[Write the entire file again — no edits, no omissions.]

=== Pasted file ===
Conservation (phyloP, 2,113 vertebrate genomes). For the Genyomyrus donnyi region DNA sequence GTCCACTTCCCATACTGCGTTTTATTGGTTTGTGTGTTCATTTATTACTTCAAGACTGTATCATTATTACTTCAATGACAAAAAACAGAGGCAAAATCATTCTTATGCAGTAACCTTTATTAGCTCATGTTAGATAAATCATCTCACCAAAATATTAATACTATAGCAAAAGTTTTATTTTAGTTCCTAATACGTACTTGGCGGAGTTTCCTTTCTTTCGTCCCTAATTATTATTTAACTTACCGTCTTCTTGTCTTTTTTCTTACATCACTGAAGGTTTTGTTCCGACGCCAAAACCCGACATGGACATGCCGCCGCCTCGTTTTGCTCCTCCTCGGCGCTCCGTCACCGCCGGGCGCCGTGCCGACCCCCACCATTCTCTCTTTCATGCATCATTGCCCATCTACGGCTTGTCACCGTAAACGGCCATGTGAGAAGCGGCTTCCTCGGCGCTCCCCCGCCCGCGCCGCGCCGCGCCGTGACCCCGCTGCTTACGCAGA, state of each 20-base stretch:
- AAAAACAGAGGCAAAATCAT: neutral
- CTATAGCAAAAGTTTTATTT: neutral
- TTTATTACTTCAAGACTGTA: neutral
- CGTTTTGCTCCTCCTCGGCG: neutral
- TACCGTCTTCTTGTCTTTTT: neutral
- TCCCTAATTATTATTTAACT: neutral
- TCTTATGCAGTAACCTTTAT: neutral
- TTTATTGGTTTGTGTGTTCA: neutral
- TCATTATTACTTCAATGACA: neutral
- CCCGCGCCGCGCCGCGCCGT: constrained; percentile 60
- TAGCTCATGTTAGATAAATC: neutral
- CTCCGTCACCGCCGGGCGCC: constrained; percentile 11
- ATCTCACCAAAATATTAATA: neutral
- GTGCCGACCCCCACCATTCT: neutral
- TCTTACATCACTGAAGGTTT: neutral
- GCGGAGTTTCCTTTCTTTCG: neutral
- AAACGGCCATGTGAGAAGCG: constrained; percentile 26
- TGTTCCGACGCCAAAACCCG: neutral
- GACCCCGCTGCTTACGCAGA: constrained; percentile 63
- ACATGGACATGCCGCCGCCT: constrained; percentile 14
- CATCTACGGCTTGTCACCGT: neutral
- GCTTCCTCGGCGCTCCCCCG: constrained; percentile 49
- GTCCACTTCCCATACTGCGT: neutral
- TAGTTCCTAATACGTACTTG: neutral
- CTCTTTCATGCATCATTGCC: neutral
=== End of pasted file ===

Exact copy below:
Conservation (phyloP, 2,113 vertebrate genomes). For the Genyomyrus donnyi region DNA sequence GTCCACTTCCCATACTGCGTTTTATTGGTTTGTGTGTTCATTTATTACTTCAAGACTGTATCATTATTACTTCAATGACAAAAAACAGAGGCAAAATCATTCTTATGCAGTAACCTTTATTAGCTCATGTTAGATAAATCATCTCACCAAAATATTAATACTATAGCAAAAGTTTTATTTTAGTTCCTAATACGTACTTGGCGGAGTTTCCTTTCTTTCGTCCCTAATTATTATTTAACTTACCGTCTTCTTGTCTTTTTTCTTACATCACTGAAGGTTTTGTTCCGACGCCAAAACCCGACATGGACATGCCGCCGCCTCGTTTTGCTCCTCCTCGGCGCTCCGTCACCGCCGGGCGCCGTGCCGACCCCCACCATTCTCTCTTTCATGCATCATTGCCCATCTACGGCTTGTCACCGTAAACGGCCATGTGAGAAGCGGCTTCCTCGGCGCTCCCCCGCCCGCGCCGCGCCGCGCCGTGACCCCGCTGCTTACGCAGA, state of each 20-base stretch:
- AAAAACAGAGGCAAAATCAT: neutral
- CTATAGCAAAAGTTTTATTT: neutral
- TTTATTACTTCAAGACTGTA: neutral
- CGTTTTGCTCCTCCTCGGCG: neutral
- TACCGTCTTCTTGTCTTTTT: neutral
- TCCCTAATTATTATTTAACT: neutral
- TCTTATGCAGTAACCTTTAT: neutral
- TTTATTGGTTTGTGTGTTCA: neutral
- TCATTATTACTTCAATGACA: neutral
- CCCGCGCCGCGCCGCGCCGT: constrained; percentile 60
- TAGCTCATGTTAGATAAATC: neutral
- CTCCGTCACCGCCGGGCGCC: constrained; percentile 11
- ATCTCACCAAAATATTAATA: neutral
- GTGCCGACCCCCACCATTCT: neutral
- TCTTACATCACTGAAGGTTT: neutral
- GCGGAGTTTCCTTTCTTTCG: neutral
- AAACGGCCATGTGAGAAGCG: constrained; percentile 26
- TGTTCCGACGCCAAAACCCG: neutral
- GACCCCGCTGCTTACGCAGA: constrained; percentile 63
- ACATGGACATGCCGCCGCCT: constrained; percentile 14
- CATCTACGGCTTGTCACCGT: neutral
- GCTTCCTCGGCGCTCCCCCG: constrained; percentile 49
- GTCCACTTCCCATACTGCGT: neutral
- TAGTTCCTAATACGTACTTG: neutral
- CTCTTTCATGCATCATTGCC: neutral